Another one of my favorite actors was the great Richard Widmark. Yes, he of the 1940s film noir and gangster films.
Widmark had made a career in Hollywood out of playing villains, especially the psychopathic killer in the 1947 gangster film Kiss of Death, for which he was nominated for an Academy Award for best-supporting actor. But he was also a versatile actor whose broad range of characters found their way into over 70 films beginning in the late 40s to the early 90s. Other notable roles included Night and the City (1950), No Way Out (1950), Don’t Bother to Knock (1952), Madigan (1968), and The Sell-Out (1976).
I first met Richard at Cafe Nicholson’s in the late 80s. The restaurant was owned by my godfather, the late Johnny Nicholson, and when I needed a job while attending college, he offered me a plum position as the only waiter at his place. In fact, there were only 8 tables in the entire restaurant and so a table reservation was a rare commodity.
Well, Richard and his wife Jean were regulars. (Nicholson had founded the place in 1949 with chef Edna Lewis, and ran it for 50 years until it closed in 1999.) Of all the movie stars I met, Widmark exuded the most charm, and he had an aura that was magnetic. It’s really hard to describe, but that’s how I felt in his presence.
Some years later, I was given a small stake in a restaurant called Matthew’s owned by chef Matthew Kenney and his then partner Mark Wood. They were hoping I could turn it around, as the place was a sinking ship when I arrived. It was situated on the corner of 61st Street on 3rd Avenue in the Trump Plaza building, just down the block from Bill Cosby’s townhouse and his neighbors Ashford & Simpson. (Nick Ashford was among our regulars, and I miss him dearly.)
On one Sunday afternoon, Widmark had made a reservation for brunch for his family of about 8 people. And when he arrived, he looked like the dashing Hollywood star he was of the 40s. He had on dark sunglasses (they looked like Ray Bans but better), a cashmere sweater, and a pink accent scarf wrapped around his neck which just killed me. He was beautiful!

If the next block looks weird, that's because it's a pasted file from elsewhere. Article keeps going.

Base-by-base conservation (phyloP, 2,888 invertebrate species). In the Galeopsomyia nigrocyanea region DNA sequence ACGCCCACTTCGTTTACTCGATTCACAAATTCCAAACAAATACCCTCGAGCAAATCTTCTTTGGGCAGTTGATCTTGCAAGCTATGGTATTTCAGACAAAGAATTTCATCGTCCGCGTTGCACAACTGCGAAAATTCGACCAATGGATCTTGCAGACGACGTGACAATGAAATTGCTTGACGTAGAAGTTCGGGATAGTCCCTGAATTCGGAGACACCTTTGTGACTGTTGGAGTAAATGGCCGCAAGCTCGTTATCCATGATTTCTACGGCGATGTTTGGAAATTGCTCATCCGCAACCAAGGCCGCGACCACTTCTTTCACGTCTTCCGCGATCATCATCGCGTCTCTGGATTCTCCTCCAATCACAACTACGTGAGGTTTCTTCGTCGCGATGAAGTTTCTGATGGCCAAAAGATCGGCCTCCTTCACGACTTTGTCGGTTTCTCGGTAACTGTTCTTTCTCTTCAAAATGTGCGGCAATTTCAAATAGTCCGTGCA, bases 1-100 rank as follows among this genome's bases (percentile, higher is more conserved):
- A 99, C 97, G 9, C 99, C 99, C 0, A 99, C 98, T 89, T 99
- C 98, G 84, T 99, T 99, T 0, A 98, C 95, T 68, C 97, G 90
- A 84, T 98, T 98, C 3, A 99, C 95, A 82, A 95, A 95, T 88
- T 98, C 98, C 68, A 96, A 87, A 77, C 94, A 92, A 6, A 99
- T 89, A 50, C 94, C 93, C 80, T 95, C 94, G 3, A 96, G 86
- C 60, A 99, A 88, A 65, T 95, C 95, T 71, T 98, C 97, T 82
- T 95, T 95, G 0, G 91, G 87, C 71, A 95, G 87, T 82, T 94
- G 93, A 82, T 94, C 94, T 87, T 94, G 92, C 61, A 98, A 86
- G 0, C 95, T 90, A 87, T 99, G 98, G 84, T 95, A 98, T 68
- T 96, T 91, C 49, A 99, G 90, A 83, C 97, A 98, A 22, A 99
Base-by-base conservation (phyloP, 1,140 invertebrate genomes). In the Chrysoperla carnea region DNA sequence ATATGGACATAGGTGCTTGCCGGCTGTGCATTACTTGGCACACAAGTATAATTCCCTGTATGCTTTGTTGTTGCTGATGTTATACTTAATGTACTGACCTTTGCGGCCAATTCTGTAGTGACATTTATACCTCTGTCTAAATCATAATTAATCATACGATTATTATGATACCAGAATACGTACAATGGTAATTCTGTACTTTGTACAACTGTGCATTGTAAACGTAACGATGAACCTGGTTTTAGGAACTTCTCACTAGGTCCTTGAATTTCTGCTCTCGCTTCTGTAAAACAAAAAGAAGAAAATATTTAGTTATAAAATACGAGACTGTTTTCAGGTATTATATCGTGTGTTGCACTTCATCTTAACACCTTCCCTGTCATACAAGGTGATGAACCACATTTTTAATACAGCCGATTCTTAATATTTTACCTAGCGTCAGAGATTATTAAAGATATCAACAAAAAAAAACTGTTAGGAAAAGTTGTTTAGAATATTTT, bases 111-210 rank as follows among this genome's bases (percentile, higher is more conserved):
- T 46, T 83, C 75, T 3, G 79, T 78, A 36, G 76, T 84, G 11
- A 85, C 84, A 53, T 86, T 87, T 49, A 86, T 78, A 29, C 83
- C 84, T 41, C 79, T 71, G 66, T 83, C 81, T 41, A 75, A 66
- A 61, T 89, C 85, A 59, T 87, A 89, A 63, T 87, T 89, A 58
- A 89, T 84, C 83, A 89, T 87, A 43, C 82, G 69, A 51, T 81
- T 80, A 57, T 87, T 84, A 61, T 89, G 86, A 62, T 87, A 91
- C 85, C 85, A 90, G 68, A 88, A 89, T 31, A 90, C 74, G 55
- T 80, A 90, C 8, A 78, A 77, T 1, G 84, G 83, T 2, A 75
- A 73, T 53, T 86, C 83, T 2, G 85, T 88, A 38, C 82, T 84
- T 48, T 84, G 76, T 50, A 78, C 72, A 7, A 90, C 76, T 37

I sat him in the back of the restaurant at a long table which also served as a banquet. About an hour into his meal, I smelled something off in the restaurant. So, I looked up at the high vaulted ceilings and noticed black smoke billowing from the vents. Without panicking, I walked casually into the kitchen to see if it was coming from there, and sure enough, I saw several of my cooks trying to put out a grease fire with extinguishers. It was not going well at all. So, I called the fire department. While waiting for them to arrive, I had to inform all of our diners, especially Widmark who was seated near the kitchen, that we had to close the restaurant as we had a potential fire erupting and they would all have to evacuate the building immediately. The place was packed this Sunday, so it took us a while to get everyone out as some diners just did not want to leave their scrumptious eggs benedict and blueberry pancakes.
When the fire trucks arrived, the firemen smashed all the glass, walls, and restaurant furniture to pieces because it was housed in a tall apartment building, in a Trump building no less. In fact, Donald Trump’s brother Robert and his wife Blaine lived there. So when they were done, the restaurant looked like an abandoned Bronx building in 80s New York.
That day was the last brunch we served at Matthew’s and the last time I saw Widmark again until he passed away in 2008.
Former restauranteur, musician, concert promoter, producer, publisher, manager, and impresario, Charles Carlini has synthesized these roles to become a dynamic force in the music industry–noted for his ability to bring diverse talent together to create innovative concerts and recordings that reach and move music-lovers everywhere.